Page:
If you are healthy and young, disability insurance is probably not something you have given much attention to. Most workers in this age bracket are likely to shrug it off as inconsequential because of how young they are.
One could ask in surprise, “Disability insurance? Compensation should I grow unable to work?” As in, “Why, this is the coverage that I actually do not necessarily need.”
You’d get a totally different take on things if you spoke to experts in the field who deal with liability and claims related to insurance on a daily basis. In fact, after hearing them out, you’ll be more thankful than ever that you have insurance.
Everyone knows in their hearts that life’s many gifts are not to be overlooked or taken for granted. Things like car accidents, failed businesses, and house fires are unfortunately common occurrences. Similarly, no one can promise that a life free from disease would remain that way forever, regardless of one’s present status.
Looking for additional information? The grim reality is as follows.
- Twenty-somethings have a higher rate of chronic sickness and injury than any other age group.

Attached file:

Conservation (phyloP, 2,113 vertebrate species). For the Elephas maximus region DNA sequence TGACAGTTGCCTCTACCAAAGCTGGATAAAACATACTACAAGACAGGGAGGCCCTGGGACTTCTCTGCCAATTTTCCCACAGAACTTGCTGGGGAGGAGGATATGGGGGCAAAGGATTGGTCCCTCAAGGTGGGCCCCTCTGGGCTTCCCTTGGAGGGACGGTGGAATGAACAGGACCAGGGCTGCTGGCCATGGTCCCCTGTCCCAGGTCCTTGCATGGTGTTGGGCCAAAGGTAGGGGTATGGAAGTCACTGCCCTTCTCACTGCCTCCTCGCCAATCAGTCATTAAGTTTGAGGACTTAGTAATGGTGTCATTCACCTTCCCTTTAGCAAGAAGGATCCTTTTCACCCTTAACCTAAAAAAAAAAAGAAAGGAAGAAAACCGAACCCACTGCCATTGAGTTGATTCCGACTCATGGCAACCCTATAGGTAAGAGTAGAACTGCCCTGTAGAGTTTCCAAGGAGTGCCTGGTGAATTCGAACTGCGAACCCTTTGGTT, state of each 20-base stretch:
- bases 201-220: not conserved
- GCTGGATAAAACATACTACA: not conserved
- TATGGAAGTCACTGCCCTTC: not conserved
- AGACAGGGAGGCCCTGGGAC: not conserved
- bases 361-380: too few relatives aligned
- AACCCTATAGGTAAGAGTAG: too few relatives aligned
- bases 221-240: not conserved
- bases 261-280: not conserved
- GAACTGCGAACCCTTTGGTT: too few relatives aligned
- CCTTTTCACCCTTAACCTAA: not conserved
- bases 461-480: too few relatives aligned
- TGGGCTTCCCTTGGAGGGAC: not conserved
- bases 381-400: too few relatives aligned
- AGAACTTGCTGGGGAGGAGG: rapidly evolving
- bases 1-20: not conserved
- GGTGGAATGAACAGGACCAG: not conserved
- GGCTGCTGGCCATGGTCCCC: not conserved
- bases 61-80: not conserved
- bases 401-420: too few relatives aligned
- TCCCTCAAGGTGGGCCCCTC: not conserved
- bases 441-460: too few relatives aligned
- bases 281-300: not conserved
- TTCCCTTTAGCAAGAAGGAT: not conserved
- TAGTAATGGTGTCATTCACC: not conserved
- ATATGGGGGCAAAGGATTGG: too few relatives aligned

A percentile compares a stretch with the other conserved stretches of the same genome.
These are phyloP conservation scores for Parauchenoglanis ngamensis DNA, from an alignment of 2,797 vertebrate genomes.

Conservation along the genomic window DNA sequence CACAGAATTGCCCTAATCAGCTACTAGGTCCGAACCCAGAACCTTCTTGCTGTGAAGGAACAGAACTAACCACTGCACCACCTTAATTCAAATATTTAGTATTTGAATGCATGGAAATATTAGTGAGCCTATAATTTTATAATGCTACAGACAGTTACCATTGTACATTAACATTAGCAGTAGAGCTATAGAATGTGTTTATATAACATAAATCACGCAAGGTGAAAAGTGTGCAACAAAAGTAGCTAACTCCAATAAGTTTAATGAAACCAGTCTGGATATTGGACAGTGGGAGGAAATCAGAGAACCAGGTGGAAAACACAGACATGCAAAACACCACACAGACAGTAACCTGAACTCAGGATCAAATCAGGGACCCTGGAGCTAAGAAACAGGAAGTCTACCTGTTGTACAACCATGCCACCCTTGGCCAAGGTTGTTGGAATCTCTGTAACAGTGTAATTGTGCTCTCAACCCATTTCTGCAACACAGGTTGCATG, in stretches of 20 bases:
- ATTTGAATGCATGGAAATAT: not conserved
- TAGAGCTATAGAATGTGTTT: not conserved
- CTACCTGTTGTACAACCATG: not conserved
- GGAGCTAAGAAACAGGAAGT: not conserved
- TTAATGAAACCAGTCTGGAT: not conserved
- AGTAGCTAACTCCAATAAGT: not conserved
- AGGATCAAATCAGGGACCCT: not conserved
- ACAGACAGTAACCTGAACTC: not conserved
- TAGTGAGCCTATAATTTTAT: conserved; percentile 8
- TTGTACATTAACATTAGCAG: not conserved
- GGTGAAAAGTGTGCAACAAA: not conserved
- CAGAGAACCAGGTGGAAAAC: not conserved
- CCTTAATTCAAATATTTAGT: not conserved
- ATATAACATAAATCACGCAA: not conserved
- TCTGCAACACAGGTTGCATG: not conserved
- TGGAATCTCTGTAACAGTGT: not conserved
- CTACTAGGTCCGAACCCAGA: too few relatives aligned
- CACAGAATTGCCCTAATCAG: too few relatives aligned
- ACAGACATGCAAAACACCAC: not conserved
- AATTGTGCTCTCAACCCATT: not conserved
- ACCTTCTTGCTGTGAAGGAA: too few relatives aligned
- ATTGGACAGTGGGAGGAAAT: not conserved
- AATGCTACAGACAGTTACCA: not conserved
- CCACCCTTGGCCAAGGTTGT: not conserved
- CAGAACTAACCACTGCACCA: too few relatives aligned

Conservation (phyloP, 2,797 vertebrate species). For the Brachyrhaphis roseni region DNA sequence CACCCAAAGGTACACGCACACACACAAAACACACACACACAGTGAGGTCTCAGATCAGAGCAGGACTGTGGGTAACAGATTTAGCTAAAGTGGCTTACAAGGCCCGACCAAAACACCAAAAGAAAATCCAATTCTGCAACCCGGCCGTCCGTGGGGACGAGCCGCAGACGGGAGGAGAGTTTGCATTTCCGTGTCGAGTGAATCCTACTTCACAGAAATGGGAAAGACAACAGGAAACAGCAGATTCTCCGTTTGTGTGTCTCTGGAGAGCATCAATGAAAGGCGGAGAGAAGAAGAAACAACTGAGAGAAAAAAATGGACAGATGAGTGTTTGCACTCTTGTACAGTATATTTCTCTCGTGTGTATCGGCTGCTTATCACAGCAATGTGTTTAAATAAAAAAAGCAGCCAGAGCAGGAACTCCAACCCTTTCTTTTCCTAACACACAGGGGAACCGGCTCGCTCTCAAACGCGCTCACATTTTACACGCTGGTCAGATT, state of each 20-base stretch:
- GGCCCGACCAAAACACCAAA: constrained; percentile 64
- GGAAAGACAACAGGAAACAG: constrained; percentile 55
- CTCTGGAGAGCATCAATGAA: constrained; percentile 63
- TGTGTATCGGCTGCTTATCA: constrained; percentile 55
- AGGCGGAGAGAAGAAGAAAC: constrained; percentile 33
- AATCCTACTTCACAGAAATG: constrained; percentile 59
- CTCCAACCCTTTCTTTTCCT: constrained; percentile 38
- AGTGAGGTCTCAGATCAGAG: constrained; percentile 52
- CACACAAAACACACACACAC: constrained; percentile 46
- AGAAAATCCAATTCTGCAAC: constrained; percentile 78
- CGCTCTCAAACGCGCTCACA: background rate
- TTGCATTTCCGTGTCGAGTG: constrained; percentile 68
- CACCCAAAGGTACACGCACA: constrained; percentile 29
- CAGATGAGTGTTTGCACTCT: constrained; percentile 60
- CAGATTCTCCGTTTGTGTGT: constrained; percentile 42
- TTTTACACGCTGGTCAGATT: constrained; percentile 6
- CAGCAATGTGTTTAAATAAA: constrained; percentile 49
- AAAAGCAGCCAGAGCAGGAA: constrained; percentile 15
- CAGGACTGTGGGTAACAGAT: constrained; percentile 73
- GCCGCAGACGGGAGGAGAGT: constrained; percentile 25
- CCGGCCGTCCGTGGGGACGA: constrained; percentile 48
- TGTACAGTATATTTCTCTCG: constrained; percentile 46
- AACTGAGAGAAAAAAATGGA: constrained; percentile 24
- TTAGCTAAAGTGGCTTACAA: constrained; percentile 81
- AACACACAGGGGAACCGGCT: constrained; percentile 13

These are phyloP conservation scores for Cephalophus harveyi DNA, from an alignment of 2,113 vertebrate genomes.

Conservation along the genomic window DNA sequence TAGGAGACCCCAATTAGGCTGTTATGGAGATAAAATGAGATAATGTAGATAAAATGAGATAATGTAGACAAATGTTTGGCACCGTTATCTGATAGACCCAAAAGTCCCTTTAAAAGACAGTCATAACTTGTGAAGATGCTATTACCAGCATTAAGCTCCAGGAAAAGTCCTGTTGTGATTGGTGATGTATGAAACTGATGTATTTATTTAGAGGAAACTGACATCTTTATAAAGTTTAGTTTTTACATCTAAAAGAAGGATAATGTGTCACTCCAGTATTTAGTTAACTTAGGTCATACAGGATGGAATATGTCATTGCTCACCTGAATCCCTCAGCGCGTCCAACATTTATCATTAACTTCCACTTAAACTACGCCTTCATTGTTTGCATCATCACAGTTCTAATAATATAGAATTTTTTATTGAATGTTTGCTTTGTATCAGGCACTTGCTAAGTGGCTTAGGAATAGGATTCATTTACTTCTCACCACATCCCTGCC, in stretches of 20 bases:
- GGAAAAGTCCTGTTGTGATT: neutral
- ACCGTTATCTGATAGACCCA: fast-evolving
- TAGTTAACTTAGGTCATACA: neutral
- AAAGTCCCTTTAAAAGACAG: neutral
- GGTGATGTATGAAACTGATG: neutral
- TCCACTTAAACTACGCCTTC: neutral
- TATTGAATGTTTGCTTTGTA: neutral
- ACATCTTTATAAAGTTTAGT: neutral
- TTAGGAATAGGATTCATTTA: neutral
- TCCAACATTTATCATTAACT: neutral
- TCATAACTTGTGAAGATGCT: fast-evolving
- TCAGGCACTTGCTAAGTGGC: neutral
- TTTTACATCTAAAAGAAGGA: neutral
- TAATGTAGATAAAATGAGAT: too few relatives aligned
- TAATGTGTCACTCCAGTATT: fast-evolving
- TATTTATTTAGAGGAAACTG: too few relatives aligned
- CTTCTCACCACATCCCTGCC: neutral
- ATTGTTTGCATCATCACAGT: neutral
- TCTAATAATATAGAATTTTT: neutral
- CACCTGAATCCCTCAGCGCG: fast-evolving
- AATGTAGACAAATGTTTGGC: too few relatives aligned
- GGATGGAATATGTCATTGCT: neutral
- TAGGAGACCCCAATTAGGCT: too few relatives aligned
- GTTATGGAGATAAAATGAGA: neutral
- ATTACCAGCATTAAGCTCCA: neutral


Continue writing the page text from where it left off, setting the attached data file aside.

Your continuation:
Over 700,000 workers and employees in the United States get social security disability payments every year.
One in fifteen workers annually submits a claim for temporary incapacity.
Almost half of all U.S. citizens lack the means to deal with a $400 medical emergency.
- If you break or fracture your leg, you might be out of work for three months or more.
- The typical payout from long-term disability insurance takes around two years and six months to be paid out.
Constant pain in the head or back, cancer and its treatment, childbirth, vision loss, heart disease, psychological and emotional sickness, stroke, and other medical conditions and life events may all lead to a physical impairment at work.
Recent college grads may expect an average starting salary of $1,101 per month. Compare that to the maximum long-term disability claim of $125,450.
Given the statistics we currently know about the labor force, the consequences of a handicap that prevents a young person from working being uninsured would be catastrophic.
Have you heard?
35 percent of young workers report having trouble making ends meet each month.
- Seventy percent of Americans have less than $1,000 in savings.
- The situation is exacerbated by the fact that 31% of people in the age range of 18-30 have zero savings.
Financial obligations are a fact of life. Rent, a mortgage, car payments, school loans, and other monthly expenses. Protect your income and your capacity to make money to survive with disability indemnity insurance.